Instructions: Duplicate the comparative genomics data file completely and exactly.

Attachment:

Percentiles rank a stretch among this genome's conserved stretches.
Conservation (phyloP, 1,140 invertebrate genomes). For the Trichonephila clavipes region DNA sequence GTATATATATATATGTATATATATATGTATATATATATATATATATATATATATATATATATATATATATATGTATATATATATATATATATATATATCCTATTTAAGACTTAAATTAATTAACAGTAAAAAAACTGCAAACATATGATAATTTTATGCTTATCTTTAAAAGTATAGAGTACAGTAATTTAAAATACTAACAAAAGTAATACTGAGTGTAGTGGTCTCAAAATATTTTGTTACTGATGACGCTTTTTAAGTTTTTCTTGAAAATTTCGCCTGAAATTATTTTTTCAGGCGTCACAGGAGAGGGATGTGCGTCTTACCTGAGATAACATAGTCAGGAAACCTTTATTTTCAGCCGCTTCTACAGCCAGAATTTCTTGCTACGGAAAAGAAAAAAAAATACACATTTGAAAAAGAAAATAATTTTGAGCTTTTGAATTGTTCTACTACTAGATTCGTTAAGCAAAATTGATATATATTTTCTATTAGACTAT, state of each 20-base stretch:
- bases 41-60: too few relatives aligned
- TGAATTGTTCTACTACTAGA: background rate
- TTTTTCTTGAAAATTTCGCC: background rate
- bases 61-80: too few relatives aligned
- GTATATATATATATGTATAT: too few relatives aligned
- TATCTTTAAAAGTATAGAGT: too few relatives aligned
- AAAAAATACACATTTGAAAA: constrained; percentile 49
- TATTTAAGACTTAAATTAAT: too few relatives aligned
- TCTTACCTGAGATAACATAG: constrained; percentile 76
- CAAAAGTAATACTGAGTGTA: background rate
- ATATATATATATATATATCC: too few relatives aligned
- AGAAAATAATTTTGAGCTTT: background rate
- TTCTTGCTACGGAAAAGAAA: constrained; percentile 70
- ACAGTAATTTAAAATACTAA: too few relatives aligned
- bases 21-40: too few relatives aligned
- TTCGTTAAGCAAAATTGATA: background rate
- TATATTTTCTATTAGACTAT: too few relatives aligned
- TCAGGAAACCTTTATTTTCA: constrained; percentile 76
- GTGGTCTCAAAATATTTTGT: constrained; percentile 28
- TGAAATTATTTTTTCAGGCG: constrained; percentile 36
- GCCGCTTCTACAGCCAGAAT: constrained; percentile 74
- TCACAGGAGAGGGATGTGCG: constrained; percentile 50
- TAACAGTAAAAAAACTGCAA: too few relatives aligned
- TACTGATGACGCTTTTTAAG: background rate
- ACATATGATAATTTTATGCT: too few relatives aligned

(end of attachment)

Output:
Percentiles rank a stretch among this genome's conserved stretches.
Conservation (phyloP, 1,140 invertebrate genomes). For the Trichonephila clavipes region DNA sequence GTATATATATATATGTATATATATATGTATATATATATATATATATATATATATATATATATATATATATATGTATATATATATATATATATATATATCCTATTTAAGACTTAAATTAATTAACAGTAAAAAAACTGCAAACATATGATAATTTTATGCTTATCTTTAAAAGTATAGAGTACAGTAATTTAAAATACTAACAAAAGTAATACTGAGTGTAGTGGTCTCAAAATATTTTGTTACTGATGACGCTTTTTAAGTTTTTCTTGAAAATTTCGCCTGAAATTATTTTTTCAGGCGTCACAGGAGAGGGATGTGCGTCTTACCTGAGATAACATAGTCAGGAAACCTTTATTTTCAGCCGCTTCTACAGCCAGAATTTCTTGCTACGGAAAAGAAAAAAAAATACACATTTGAAAAAGAAAATAATTTTGAGCTTTTGAATTGTTCTACTACTAGATTCGTTAAGCAAAATTGATATATATTTTCTATTAGACTAT, state of each 20-base stretch:
- bases 41-60: too few relatives aligned
- TGAATTGTTCTACTACTAGA: background rate
- TTTTTCTTGAAAATTTCGCC: background rate
- bases 61-80: too few relatives aligned
- GTATATATATATATGTATAT: too few relatives aligned
- TATCTTTAAAAGTATAGAGT: too few relatives aligned
- AAAAAATACACATTTGAAAA: constrained; percentile 49
- TATTTAAGACTTAAATTAAT: too few relatives aligned
- TCTTACCTGAGATAACATAG: constrained; percentile 76
- CAAAAGTAATACTGAGTGTA: background rate
- ATATATATATATATATATCC: too few relatives aligned
- AGAAAATAATTTTGAGCTTT: background rate
- TTCTTGCTACGGAAAAGAAA: constrained; percentile 70
- ACAGTAATTTAAAATACTAA: too few relatives aligned
- bases 21-40: too few relatives aligned
- TTCGTTAAGCAAAATTGATA: background rate
- TATATTTTCTATTAGACTAT: too few relatives aligned
- TCAGGAAACCTTTATTTTCA: constrained; percentile 76
- GTGGTCTCAAAATATTTTGT: constrained; percentile 28
- TGAAATTATTTTTTCAGGCG: constrained; percentile 36
- GCCGCTTCTACAGCCAGAAT: constrained; percentile 74
- TCACAGGAGAGGGATGTGCG: constrained; percentile 50
- TAACAGTAAAAAAACTGCAA: too few relatives aligned
- TACTGATGACGCTTTTTAAG: background rate
- ACATATGATAATTTTATGCT: too few relatives aligned